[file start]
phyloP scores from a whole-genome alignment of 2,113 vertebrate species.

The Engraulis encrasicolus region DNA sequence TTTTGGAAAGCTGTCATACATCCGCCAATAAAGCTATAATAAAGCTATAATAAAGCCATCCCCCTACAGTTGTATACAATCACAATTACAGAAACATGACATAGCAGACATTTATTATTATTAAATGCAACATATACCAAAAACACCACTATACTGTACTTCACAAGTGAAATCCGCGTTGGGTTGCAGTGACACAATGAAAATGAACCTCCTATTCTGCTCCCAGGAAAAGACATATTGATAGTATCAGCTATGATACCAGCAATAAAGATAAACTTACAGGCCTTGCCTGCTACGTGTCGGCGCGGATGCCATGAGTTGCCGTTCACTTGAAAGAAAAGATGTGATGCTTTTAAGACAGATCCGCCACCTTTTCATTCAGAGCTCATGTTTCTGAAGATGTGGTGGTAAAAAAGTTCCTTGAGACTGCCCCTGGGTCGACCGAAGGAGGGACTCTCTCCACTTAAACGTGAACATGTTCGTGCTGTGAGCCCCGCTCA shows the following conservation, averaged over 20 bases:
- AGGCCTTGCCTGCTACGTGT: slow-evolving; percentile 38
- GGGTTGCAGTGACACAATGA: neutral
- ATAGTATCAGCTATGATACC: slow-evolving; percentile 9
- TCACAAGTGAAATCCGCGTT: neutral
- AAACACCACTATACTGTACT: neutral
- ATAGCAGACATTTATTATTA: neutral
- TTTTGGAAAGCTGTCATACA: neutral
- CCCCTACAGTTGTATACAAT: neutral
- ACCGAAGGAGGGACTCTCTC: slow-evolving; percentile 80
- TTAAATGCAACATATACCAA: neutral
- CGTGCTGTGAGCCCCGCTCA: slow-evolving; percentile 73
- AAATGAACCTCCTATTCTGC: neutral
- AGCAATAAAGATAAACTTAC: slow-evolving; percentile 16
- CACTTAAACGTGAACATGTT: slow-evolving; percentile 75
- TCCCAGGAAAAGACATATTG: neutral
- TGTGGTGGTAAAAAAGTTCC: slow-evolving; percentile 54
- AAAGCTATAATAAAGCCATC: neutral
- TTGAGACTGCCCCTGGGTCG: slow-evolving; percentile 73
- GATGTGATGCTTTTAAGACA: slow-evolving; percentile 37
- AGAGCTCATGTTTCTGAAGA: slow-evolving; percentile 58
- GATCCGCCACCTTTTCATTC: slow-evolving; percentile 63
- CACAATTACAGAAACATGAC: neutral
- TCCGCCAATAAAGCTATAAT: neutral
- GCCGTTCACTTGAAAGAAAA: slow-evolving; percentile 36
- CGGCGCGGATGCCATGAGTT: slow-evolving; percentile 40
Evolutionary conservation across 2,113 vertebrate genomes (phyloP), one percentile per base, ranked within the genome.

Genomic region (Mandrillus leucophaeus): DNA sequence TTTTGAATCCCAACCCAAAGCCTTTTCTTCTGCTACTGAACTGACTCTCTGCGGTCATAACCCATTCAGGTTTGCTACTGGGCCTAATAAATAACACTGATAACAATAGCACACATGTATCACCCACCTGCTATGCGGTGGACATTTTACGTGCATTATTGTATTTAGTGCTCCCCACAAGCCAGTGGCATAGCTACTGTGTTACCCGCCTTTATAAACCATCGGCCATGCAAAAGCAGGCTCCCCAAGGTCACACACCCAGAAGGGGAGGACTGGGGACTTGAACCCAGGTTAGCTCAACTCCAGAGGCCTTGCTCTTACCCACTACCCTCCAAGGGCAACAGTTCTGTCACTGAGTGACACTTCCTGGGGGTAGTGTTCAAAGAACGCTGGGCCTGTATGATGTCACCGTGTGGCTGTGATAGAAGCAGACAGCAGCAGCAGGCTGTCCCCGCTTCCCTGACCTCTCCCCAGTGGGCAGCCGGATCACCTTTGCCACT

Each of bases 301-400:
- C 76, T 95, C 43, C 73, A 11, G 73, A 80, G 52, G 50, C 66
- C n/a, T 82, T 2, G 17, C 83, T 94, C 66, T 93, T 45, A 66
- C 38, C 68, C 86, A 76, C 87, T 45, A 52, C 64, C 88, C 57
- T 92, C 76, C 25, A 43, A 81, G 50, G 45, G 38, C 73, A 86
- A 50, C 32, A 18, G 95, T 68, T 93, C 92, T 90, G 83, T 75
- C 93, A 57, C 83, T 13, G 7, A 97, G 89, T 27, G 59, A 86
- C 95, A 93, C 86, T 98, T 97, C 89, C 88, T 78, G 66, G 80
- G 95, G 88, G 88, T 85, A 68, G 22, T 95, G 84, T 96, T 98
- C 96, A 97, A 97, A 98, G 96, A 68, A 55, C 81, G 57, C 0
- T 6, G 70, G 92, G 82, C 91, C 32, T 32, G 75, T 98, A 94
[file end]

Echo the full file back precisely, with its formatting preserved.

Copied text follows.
phyloP scores from a whole-genome alignment of 2,113 vertebrate species.

The Engraulis encrasicolus region DNA sequence TTTTGGAAAGCTGTCATACATCCGCCAATAAAGCTATAATAAAGCTATAATAAAGCCATCCCCCTACAGTTGTATACAATCACAATTACAGAAACATGACATAGCAGACATTTATTATTATTAAATGCAACATATACCAAAAACACCACTATACTGTACTTCACAAGTGAAATCCGCGTTGGGTTGCAGTGACACAATGAAAATGAACCTCCTATTCTGCTCCCAGGAAAAGACATATTGATAGTATCAGCTATGATACCAGCAATAAAGATAAACTTACAGGCCTTGCCTGCTACGTGTCGGCGCGGATGCCATGAGTTGCCGTTCACTTGAAAGAAAAGATGTGATGCTTTTAAGACAGATCCGCCACCTTTTCATTCAGAGCTCATGTTTCTGAAGATGTGGTGGTAAAAAAGTTCCTTGAGACTGCCCCTGGGTCGACCGAAGGAGGGACTCTCTCCACTTAAACGTGAACATGTTCGTGCTGTGAGCCCCGCTCA shows the following conservation, averaged over 20 bases:
- AGGCCTTGCCTGCTACGTGT: slow-evolving; percentile 38
- GGGTTGCAGTGACACAATGA: neutral
- ATAGTATCAGCTATGATACC: slow-evolving; percentile 9
- TCACAAGTGAAATCCGCGTT: neutral
- AAACACCACTATACTGTACT: neutral
- ATAGCAGACATTTATTATTA: neutral
- TTTTGGAAAGCTGTCATACA: neutral
- CCCCTACAGTTGTATACAAT: neutral
- ACCGAAGGAGGGACTCTCTC: slow-evolving; percentile 80
- TTAAATGCAACATATACCAA: neutral
- CGTGCTGTGAGCCCCGCTCA: slow-evolving; percentile 73
- AAATGAACCTCCTATTCTGC: neutral
- AGCAATAAAGATAAACTTAC: slow-evolving; percentile 16
- CACTTAAACGTGAACATGTT: slow-evolving; percentile 75
- TCCCAGGAAAAGACATATTG: neutral
- TGTGGTGGTAAAAAAGTTCC: slow-evolving; percentile 54
- AAAGCTATAATAAAGCCATC: neutral
- TTGAGACTGCCCCTGGGTCG: slow-evolving; percentile 73
- GATGTGATGCTTTTAAGACA: slow-evolving; percentile 37
- AGAGCTCATGTTTCTGAAGA: slow-evolving; percentile 58
- GATCCGCCACCTTTTCATTC: slow-evolving; percentile 63
- CACAATTACAGAAACATGAC: neutral
- TCCGCCAATAAAGCTATAAT: neutral
- GCCGTTCACTTGAAAGAAAA: slow-evolving; percentile 36
- CGGCGCGGATGCCATGAGTT: slow-evolving; percentile 40
Evolutionary conservation across 2,113 vertebrate genomes (phyloP), one percentile per base, ranked within the genome.

Genomic region (Mandrillus leucophaeus): DNA sequence TTTTGAATCCCAACCCAAAGCCTTTTCTTCTGCTACTGAACTGACTCTCTGCGGTCATAACCCATTCAGGTTTGCTACTGGGCCTAATAAATAACACTGATAACAATAGCACACATGTATCACCCACCTGCTATGCGGTGGACATTTTACGTGCATTATTGTATTTAGTGCTCCCCACAAGCCAGTGGCATAGCTACTGTGTTACCCGCCTTTATAAACCATCGGCCATGCAAAAGCAGGCTCCCCAAGGTCACACACCCAGAAGGGGAGGACTGGGGACTTGAACCCAGGTTAGCTCAACTCCAGAGGCCTTGCTCTTACCCACTACCCTCCAAGGGCAACAGTTCTGTCACTGAGTGACACTTCCTGGGGGTAGTGTTCAAAGAACGCTGGGCCTGTATGATGTCACCGTGTGGCTGTGATAGAAGCAGACAGCAGCAGCAGGCTGTCCCCGCTTCCCTGACCTCTCCCCAGTGGGCAGCCGGATCACCTTTGCCACT

Each of bases 301-400:
- C 76, T 95, C 43, C 73, A 11, G 73, A 80, G 52, G 50, C 66
- C n/a, T 82, T 2, G 17, C 83, T 94, C 66, T 93, T 45, A 66
- C 38, C 68, C 86, A 76, C 87, T 45, A 52, C 64, C 88, C 57
- T 92, C 76, C 25, A 43, A 81, G 50, G 45, G 38, C 73, A 86
- A 50, C 32, A 18, G 95, T 68, T 93, C 92, T 90, G 83, T 75
- C 93, A 57, C 83, T 13, G 7, A 97, G 89, T 27, G 59, A 86
- C 95, A 93, C 86, T 98, T 97, C 89, C 88, T 78, G 66, G 80
- G 95, G 88, G 88, T 85, A 68, G 22, T 95, G 84, T 96, T 98
- C 96, A 97, A 97, A 98, G 96, A 68, A 55, C 81, G 57, C 0
- T 6, G 70, G 92, G 82, C 91, C 32, T 32, G 75, T 98, A 94